But every year the cattle drivers came through the village. One of these was a man of wild reputation. He would woo girls and leave them, stringing along broken hearts like bloody pearls behind him. Well, one day he spotted Maria and he wanted her, but she didn’t want anything to do with him. And so the man desired her all the more. Eventually, Maria decided this man, as handsome as she was beautiful, would make an excellent husband. The only husband, in fact, for her.
Her grandmother tried to talk her out of it. “A vaquero is not going to make a good husband,” she told Maria. “A man like that goes wherever the wind blows. He won’t be able to help himself.” But Maria laughed at her grandmother’s words. “What do these old women know?” And so she married the vaquero.
They bought a house by the river, and they had two children. But soon the vaquero left on a cattle drive and she didn’t see him again for months. Then one day, he arrived at the front door in a carriage and next to him in the carriage was a beautiful foreign woman. He wanted to see his children, but not Maria.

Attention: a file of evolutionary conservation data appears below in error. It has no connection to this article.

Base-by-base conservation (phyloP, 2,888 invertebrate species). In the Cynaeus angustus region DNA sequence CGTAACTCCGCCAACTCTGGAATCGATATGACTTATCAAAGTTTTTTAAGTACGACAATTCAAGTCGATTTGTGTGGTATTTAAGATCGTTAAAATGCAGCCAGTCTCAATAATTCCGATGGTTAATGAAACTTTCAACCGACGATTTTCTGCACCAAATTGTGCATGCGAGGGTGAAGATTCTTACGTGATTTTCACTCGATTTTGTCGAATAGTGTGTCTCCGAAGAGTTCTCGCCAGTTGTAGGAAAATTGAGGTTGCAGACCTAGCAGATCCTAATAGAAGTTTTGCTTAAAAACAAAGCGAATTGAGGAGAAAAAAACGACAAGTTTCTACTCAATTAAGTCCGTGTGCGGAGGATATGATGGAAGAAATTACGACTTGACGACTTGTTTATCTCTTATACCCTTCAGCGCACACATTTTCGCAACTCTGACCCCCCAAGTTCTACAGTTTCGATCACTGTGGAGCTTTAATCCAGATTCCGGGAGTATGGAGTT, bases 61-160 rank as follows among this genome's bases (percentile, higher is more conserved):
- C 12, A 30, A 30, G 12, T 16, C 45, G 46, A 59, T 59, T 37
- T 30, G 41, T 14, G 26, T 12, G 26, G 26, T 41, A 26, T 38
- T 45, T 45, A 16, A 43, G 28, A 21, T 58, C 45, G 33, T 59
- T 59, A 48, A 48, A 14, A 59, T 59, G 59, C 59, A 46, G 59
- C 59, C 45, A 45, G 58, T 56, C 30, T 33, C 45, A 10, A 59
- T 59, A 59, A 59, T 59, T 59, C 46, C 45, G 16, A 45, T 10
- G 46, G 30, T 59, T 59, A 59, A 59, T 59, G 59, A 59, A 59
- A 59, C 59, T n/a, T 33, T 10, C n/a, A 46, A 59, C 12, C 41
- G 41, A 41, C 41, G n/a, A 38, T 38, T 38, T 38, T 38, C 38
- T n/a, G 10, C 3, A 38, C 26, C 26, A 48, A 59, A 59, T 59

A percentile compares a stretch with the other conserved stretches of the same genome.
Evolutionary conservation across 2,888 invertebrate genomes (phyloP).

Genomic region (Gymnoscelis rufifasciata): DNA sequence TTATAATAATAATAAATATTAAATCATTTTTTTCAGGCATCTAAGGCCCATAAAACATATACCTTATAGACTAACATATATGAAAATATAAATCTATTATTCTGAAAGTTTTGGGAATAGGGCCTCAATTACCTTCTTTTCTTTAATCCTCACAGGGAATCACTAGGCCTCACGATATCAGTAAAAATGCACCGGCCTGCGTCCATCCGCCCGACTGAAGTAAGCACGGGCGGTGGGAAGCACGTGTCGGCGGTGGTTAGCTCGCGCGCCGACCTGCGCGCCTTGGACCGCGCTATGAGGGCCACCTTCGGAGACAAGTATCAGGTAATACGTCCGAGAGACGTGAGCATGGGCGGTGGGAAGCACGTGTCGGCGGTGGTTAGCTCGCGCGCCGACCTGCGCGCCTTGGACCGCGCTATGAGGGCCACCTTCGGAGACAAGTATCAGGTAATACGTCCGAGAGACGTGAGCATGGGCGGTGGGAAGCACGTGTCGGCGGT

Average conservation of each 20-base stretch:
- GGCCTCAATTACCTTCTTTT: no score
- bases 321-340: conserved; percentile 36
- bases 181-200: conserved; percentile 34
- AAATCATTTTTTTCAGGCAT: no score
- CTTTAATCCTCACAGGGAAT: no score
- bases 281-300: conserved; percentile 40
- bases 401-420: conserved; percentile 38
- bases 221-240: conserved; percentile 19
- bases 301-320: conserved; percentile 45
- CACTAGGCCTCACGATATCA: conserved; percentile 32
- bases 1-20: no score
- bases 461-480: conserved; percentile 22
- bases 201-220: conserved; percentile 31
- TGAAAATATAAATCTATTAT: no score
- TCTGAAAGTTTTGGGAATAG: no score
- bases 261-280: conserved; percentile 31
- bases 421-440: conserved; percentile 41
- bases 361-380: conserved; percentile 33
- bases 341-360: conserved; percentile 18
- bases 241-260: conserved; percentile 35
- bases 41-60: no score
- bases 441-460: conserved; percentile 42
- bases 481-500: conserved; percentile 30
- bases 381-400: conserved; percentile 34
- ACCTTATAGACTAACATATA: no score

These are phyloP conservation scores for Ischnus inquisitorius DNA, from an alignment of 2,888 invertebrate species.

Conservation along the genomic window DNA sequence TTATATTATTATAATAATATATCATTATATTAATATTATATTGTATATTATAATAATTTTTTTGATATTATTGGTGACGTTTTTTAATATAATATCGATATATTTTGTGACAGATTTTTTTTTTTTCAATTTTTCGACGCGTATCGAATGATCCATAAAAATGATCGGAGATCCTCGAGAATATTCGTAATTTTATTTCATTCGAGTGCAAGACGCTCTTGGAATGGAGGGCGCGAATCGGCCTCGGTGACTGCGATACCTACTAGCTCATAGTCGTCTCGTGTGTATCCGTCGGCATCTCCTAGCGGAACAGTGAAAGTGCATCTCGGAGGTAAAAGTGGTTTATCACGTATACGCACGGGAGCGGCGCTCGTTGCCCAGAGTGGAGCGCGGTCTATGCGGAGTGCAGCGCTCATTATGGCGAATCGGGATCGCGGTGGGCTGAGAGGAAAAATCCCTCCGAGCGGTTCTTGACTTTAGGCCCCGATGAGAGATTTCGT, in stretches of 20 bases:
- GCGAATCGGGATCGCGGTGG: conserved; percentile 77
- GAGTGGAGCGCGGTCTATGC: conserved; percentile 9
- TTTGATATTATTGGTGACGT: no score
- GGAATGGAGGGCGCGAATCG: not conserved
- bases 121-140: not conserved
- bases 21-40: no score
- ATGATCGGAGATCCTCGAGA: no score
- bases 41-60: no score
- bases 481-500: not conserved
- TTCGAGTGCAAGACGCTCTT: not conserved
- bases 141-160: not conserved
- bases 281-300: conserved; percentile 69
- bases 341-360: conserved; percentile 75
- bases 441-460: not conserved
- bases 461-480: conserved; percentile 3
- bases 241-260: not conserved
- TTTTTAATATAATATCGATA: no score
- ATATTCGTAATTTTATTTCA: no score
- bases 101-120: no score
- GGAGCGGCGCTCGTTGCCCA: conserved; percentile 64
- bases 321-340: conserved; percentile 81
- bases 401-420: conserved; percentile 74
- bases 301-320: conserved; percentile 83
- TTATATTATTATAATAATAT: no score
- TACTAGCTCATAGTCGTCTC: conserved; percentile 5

When he had left, Maria, insane with jealousy, took her two children to the river and cast them into the water. She realized her mistake as soon as she had done this terrible deed, but it was too late. She tried to go in after them, but was drowned herself. And that’s where the story would have ended, but months after the funerals, people in the village began to report seeing a woman in white walking down by the river, wailing for her lost children in a high voice, “My children! My children! Where are my children!” Throughout the years, the ghost wandered the river looking for her children. Now, everybody called the woman La Llorona, the Wailing Woman, because they could hear her far away up and down the river crying for her lost children. It was said she had gone completely insane and could no longer tell the difference between her own children and other people’s.